This visibility is crucial to the continuum. Listening to Kathi, Kathleen’s Bikini Kill and now The Julie Ruin bandmate and collaborator, reaching back in the continuum to John and Yoko records in The Punk Singer was no surprise. Though it’s not referenced in the film, I immediately thought of the infamous single, “Woman Is The Nigger of the World” from the duo’s last record together Sometime in New York, which kicked off quite a shit storm when the record was released in 1972.
Some of the lyrics, obviously not very well received by the mainstream, nonetheless contained a crucial, and mass-marketed, message for the continuum of feminist ideas.
We make her paint her face and dance/ If she won’t be a slave, we say that she don’t love us/ If she’s real, we say she’s trying to be a man/ While puttin’ her down, we pretend that she’s above us
We insult her every day on TV/ And wonder why she has no guts or confidence/ When she’s young we kill her will to be free
That cycle – Yoko, then Joan, Patti et al – would, 20 years later, bring us Kathleen Hanna and Bikini Kill, amongst a plethora of amazing radical feminist thinkers, artists and makers. Kathleen broke out of the previous cycle as a woman who could say and do radical things without having a famous husband and artistic collaborator to support her through the backlash, though the film portrays the deep and meaningful relationship and marriage that she subsequently came to have with Beastie Boy Adam Horowitz. We hear her struggle with the relationship at first, questioning her attraction to a man who in 1986 released the misogynist anthem Girls, though the group later apologized for their early sexism. In the end she says, you can’t help who you love, and she’s obviously taught the guy a thing or two.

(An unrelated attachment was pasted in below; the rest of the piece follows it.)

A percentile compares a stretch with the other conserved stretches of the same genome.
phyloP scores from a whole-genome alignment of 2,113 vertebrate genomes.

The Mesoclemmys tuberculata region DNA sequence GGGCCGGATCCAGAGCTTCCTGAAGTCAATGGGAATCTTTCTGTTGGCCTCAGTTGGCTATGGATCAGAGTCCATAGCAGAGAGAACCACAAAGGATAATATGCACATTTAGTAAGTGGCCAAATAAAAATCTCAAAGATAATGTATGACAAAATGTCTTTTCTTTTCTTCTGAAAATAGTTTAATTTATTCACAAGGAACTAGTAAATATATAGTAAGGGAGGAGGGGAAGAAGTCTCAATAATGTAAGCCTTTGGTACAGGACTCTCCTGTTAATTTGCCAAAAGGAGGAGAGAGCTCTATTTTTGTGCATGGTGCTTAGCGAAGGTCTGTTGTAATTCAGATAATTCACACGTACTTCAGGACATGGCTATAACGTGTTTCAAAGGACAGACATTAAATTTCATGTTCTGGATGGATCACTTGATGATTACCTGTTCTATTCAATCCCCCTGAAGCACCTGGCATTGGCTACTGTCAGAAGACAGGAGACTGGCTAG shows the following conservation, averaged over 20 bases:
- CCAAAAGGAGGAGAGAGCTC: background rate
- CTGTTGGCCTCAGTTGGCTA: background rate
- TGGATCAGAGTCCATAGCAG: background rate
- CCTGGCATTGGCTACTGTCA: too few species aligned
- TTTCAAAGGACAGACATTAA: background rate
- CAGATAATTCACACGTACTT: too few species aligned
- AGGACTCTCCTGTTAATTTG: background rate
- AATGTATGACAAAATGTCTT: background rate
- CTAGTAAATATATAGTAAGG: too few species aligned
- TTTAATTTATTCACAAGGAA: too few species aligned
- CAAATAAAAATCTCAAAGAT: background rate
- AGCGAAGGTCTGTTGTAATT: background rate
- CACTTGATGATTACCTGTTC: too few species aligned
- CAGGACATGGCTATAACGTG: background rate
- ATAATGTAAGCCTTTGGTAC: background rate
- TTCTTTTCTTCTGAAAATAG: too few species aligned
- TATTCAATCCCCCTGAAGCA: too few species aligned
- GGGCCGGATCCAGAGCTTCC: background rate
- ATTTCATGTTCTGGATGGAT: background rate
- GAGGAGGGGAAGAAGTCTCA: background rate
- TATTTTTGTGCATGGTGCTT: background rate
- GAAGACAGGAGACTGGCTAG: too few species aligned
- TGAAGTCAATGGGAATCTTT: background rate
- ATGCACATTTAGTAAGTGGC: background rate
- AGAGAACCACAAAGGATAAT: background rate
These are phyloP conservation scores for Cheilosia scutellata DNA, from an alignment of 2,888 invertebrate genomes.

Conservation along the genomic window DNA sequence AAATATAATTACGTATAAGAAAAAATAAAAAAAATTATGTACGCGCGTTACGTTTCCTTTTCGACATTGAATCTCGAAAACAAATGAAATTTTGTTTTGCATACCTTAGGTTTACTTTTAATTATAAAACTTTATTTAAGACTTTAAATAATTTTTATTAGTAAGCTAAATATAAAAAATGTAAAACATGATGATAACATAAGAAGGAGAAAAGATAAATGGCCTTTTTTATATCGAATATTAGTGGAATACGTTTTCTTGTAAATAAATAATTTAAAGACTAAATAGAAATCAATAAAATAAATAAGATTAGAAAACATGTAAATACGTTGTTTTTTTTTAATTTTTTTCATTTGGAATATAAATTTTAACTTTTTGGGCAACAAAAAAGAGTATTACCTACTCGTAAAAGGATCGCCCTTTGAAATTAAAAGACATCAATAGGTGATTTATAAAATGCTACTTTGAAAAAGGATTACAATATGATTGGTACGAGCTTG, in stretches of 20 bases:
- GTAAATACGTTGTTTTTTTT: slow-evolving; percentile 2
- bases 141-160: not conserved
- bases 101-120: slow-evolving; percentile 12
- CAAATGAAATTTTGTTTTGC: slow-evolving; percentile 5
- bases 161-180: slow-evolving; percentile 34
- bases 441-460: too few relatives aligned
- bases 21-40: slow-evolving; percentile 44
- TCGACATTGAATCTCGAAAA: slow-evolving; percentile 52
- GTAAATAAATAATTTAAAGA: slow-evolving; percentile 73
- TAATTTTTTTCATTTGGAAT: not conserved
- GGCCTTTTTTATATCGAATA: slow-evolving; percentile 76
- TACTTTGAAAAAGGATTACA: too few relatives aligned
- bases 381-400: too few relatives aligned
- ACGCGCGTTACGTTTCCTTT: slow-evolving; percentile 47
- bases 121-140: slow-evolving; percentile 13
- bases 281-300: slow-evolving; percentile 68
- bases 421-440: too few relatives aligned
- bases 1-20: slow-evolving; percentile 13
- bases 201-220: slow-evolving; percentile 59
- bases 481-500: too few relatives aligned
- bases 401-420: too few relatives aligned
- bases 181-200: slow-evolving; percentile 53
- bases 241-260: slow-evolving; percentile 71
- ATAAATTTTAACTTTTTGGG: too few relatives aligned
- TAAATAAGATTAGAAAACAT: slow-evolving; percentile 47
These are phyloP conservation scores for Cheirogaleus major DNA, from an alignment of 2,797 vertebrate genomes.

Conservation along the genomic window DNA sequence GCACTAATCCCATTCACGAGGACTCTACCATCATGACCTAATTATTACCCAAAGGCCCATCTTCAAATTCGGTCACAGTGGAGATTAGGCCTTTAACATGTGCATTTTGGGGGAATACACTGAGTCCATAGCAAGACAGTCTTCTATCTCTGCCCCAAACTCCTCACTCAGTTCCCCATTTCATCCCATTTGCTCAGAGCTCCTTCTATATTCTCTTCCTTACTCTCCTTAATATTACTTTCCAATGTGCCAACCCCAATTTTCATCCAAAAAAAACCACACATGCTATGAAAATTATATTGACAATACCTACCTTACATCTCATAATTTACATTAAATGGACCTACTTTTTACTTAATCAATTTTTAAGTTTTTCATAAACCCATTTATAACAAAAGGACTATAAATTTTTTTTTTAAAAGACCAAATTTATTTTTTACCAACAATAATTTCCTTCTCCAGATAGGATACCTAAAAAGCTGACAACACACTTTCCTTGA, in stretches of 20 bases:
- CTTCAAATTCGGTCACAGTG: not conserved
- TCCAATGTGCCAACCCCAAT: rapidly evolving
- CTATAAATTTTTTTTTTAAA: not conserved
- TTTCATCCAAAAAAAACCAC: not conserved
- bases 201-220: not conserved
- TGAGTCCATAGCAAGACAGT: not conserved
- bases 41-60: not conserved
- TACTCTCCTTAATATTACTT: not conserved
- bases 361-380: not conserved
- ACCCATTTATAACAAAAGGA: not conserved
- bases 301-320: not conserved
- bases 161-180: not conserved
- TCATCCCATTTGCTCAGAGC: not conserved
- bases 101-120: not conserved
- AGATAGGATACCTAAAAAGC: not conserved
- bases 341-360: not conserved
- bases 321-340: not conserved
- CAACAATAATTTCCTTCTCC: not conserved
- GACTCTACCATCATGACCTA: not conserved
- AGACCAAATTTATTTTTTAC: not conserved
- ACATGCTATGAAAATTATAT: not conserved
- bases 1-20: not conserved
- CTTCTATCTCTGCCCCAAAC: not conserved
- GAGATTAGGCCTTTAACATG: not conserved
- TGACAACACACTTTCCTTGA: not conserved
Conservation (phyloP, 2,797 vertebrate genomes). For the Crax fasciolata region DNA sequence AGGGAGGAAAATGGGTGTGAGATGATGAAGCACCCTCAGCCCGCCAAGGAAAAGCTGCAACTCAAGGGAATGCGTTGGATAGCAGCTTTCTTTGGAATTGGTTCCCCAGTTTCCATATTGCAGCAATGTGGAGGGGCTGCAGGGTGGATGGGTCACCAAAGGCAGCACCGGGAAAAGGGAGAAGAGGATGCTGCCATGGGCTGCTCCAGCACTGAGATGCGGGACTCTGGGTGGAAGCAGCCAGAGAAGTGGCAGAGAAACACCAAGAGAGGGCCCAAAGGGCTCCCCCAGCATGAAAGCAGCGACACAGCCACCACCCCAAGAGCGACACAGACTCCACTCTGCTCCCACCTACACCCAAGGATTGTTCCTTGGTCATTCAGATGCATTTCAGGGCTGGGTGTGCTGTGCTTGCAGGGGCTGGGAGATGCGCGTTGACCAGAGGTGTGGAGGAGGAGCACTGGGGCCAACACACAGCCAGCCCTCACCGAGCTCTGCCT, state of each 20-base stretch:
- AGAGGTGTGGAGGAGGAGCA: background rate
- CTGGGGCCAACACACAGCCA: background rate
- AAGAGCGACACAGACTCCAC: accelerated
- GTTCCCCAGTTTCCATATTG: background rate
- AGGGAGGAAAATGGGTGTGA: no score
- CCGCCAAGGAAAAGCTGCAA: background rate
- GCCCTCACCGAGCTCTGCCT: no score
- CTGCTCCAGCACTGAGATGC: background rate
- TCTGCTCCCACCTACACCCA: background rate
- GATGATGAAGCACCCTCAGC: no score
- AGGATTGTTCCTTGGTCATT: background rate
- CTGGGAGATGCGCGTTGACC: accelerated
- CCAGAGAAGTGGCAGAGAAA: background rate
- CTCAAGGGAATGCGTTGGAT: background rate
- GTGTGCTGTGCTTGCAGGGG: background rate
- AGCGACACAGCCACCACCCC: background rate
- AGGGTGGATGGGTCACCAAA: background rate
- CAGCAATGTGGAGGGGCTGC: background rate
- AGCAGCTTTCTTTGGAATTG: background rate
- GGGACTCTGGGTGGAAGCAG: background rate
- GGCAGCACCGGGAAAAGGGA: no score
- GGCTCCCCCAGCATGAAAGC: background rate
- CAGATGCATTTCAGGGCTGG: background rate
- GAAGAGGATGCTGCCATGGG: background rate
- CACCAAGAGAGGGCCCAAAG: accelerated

In the film, Adam is shown caring for Kathleen, giving her injections and taking her to the doctor, and at one point, bearded and worried in the waiting room, wondering what could be wrong with his wife. Kathleen went five years and through many doctors without being properly diagnosed with Lyme disease and suffered mightily trying to recover. In the Q&A she attributed the lack of diagnosis to sexism, internalized in that she was embarrassed and minimized her symptoms, but also on the part of doctors who might have inquired about it better, and “part of it was that we were exhausted and didn’t look hard enough.” Now she is at the point where she can appear publically again and hopes to be able to resume performing with The Julie Ruin, but is unsure just yet if she can.
“The 90s were really different in that like you know we were just really into post-modernism and identity politics and talking about the male gaze and objectification and stuff like that,” Kathleen told me in our interview. Here was a generational leap beyond just the public acknowledgement of misogyny that John and Yoko made in 1972 on Sometime in New York.
“So when Bikini Kill was performing we were really like, put your fucking video cameras down this is happening once, you know what I mean?” she continued. “This is happening in this room, which in a way is kind of elitist because it’s like then the forty kids who are at that show are the only people who can participate in it and I really changed my viewpoint on that.”